6) Grey peacock-pheasant (Myanmar) –
A peacock and a pheasant?! Well, actually the peacock-pheasants are a particular bird genus (Polyplectron) who have wondrous ability to alter their shapes when they feel threatened. The Grey peacock-pheasants (also known as the Burmese peacock-pheasant) are the most widespread of this genus, and hence they are evaluated as a Species of Least Concern on list of Threatened Species by IUCN. As as is usual in the cases of birds, the male specimen tends to be more elaborate and ornamented than the female in its dark spotted plumage.
7) Harpy Eagle (Panama) –
The Harpy Eagle is the most powerful, largest and vicious raptor found in the extended continent of the Americas. With a wingspan that extends to more than 7 ft and a height that goes almost till 4 ft, the powerfully-built bird also has an exhilarating ‘swooping down’ speed of over 50 mph. So, it really comes as no surprise that the winged beast is named after the ‘Harpy‘, the mythological monster-creature with human face and eagle body. And as for the Harpy Eagle’s brutish capacity, the predator bird is even known to make preys of monkeys and sloths that mainly dwell inside rain forests.
8) Hedgehog, Rabbit and Wood Mouse (Monaco) –
The holy trinity of adorable critters – Monaco’s national animals are surely a far cry from the tiny tax haven’s ostentatious wealth, ritzy casinos and convoluted Grand Prix track. Now, were they inspired by the famous pop cultural characters of Sonic the Hedgehog, Bugs Bunny and Jerry? We highly doubt that, since Monaco’s other national symbols (like its flag) are often considered as being among the oldest ones in the world. And since we brought up the flag, here is a bit of trivia – the particular ensign showcases the same color-combination as that of Indonesia’s flag!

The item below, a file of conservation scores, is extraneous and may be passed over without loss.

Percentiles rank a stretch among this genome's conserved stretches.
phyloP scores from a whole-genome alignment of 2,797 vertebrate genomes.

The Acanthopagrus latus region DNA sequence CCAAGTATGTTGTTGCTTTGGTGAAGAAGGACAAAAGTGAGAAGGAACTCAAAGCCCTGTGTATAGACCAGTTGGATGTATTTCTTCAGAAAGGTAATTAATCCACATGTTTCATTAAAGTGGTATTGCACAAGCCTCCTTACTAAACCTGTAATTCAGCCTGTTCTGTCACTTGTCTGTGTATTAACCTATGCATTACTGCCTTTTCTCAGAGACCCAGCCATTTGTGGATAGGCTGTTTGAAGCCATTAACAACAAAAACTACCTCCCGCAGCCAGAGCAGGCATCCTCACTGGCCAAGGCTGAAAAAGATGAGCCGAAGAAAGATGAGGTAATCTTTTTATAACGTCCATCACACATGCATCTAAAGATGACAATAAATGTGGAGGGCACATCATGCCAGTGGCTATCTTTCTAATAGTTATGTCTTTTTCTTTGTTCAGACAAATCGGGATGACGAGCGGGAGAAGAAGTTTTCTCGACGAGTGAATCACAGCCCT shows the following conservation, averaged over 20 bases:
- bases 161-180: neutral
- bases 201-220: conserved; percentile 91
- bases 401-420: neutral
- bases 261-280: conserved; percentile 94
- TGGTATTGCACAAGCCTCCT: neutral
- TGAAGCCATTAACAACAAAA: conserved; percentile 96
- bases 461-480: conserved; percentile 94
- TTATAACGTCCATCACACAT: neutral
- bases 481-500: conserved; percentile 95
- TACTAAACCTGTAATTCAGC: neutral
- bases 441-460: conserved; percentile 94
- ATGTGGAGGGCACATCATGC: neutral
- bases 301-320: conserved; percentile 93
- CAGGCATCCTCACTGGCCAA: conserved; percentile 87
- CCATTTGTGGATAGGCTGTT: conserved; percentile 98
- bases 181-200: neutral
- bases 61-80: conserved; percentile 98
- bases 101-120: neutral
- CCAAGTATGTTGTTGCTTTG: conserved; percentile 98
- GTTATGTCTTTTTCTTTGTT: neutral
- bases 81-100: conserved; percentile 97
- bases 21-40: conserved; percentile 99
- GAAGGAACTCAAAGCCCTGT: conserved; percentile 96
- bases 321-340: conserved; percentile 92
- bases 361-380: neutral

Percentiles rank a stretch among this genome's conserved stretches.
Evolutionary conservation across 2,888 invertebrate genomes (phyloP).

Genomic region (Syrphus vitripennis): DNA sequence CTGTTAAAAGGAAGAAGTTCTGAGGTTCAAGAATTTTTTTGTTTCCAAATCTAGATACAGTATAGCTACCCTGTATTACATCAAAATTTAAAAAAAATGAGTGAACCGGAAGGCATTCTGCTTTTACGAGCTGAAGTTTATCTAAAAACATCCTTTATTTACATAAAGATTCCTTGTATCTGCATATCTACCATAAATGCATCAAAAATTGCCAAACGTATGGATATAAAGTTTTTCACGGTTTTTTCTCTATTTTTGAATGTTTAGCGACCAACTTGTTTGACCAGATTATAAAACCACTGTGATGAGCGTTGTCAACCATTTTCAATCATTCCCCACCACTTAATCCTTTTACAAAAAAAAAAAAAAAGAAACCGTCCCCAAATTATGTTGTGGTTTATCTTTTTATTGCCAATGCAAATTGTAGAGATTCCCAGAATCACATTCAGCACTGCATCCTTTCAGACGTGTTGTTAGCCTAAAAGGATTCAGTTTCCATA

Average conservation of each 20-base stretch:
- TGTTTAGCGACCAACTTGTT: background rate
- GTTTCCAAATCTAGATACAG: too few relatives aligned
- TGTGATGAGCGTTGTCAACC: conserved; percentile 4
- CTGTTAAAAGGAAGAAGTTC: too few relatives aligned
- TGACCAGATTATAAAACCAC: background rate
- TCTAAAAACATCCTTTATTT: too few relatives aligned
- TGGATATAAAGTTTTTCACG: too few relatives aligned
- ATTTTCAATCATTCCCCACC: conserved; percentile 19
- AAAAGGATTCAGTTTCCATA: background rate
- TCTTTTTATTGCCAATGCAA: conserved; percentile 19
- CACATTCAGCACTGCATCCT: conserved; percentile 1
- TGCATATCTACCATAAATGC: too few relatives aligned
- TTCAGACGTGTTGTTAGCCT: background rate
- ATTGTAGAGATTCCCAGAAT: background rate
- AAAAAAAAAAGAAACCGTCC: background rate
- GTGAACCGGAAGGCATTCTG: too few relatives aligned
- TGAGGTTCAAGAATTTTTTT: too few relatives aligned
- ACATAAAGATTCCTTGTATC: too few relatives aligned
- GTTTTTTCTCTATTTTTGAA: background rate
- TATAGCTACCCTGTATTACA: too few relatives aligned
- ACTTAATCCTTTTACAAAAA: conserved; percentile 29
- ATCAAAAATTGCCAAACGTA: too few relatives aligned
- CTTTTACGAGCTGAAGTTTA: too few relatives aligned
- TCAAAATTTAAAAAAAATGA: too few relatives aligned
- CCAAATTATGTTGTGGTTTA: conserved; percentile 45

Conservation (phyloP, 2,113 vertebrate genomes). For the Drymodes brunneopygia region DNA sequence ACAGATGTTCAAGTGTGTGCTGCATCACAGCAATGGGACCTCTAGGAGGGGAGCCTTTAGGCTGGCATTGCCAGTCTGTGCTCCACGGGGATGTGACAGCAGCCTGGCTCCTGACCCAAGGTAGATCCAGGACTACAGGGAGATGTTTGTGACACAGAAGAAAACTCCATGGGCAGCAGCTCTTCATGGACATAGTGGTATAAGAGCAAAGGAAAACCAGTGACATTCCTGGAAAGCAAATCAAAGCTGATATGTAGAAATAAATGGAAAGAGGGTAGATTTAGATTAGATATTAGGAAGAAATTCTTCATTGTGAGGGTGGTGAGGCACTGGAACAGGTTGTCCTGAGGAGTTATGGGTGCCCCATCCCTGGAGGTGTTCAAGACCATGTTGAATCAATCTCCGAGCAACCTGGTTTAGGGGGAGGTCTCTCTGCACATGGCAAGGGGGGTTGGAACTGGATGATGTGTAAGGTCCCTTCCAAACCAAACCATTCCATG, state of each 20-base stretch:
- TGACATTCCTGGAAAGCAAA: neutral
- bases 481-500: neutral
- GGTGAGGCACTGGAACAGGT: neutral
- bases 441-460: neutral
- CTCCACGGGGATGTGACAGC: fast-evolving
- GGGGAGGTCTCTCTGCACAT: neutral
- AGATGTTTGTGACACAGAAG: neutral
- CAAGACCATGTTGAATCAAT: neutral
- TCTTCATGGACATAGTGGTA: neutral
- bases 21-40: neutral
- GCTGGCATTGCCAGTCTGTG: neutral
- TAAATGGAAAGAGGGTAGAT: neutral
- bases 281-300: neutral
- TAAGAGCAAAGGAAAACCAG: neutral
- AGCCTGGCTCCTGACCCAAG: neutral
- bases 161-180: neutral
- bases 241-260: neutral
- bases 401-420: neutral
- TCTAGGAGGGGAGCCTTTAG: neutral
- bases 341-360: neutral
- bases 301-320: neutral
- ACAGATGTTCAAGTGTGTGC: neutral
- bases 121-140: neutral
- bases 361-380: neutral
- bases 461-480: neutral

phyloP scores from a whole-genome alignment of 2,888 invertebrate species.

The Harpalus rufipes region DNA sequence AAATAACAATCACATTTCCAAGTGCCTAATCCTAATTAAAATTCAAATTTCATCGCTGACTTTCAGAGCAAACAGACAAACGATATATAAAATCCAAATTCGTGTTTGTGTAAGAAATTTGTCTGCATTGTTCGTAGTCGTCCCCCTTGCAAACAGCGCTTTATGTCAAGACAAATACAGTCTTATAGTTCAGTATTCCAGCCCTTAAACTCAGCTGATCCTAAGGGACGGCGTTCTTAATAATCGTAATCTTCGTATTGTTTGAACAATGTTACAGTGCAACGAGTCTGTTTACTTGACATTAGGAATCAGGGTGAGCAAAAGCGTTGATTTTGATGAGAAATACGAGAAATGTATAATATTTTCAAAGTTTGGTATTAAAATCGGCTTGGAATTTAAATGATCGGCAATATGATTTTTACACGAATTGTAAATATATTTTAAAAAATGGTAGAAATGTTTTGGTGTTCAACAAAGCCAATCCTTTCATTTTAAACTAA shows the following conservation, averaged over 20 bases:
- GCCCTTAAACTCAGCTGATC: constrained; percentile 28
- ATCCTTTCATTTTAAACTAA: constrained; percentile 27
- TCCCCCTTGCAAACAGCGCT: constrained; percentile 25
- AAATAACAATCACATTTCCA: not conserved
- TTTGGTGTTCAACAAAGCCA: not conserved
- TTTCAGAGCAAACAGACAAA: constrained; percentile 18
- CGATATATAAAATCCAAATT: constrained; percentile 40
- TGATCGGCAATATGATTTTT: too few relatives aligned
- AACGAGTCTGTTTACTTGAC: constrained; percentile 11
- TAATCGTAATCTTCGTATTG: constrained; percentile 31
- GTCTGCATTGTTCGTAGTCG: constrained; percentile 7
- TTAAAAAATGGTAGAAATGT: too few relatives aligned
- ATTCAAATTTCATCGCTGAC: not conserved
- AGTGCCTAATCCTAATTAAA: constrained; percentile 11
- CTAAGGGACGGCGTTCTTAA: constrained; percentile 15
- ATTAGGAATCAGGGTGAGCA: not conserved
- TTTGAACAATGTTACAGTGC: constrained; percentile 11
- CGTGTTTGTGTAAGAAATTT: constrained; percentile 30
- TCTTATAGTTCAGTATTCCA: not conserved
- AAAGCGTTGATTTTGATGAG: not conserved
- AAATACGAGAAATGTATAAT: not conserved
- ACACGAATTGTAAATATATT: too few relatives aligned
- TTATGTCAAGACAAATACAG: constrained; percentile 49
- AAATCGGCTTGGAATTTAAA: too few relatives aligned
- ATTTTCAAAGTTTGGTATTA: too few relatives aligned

9) Okapi (Democratic Republic of the Congo) –
Often perceived as the closest ‘real’ thing to unicorn, the Okapi is incidentally also the closest relative to the tall Giraffe. In fact, both the animals have evolved from the ancient antelope, and still maintains no definite connection with the modern-day antelope. And, for those of you who are confused about its unicorn-related credentials – the Okapi is known for its ardent elusiveness (much like its mythical counterpart) so much so that the first photograph of the animal in its wild state was only captured after 2008. Unfortunately, a comprehensive study done in 2013 estimated that only around 10,000 Okapis remain in the wild – which sadly makes the ‘real unicorn’ an endangered species.
10) Unicorn (Scotland) –
Yes, you have read that right – unicorn! As a matter of fact, the unicorn has been a heraldic symbol of Scotland since the 12th century, and the mythical creature was also depicted in the gold coins of King James III during the late 15th century. And, while it may seem weird for a country to adopt this one-horned beast as a national animal; unicorns featured prominently in the Celtic mythology (as opposed to our earlier mentioned rooster), with them mainly symbolizing purity, innocence and even healing powers. The unicorn is presently used as one of the heraldic supporters in the royal coat of arms of United Kingdom, with the other supporter being a lion – thus epitomizing the union of England and Scotland.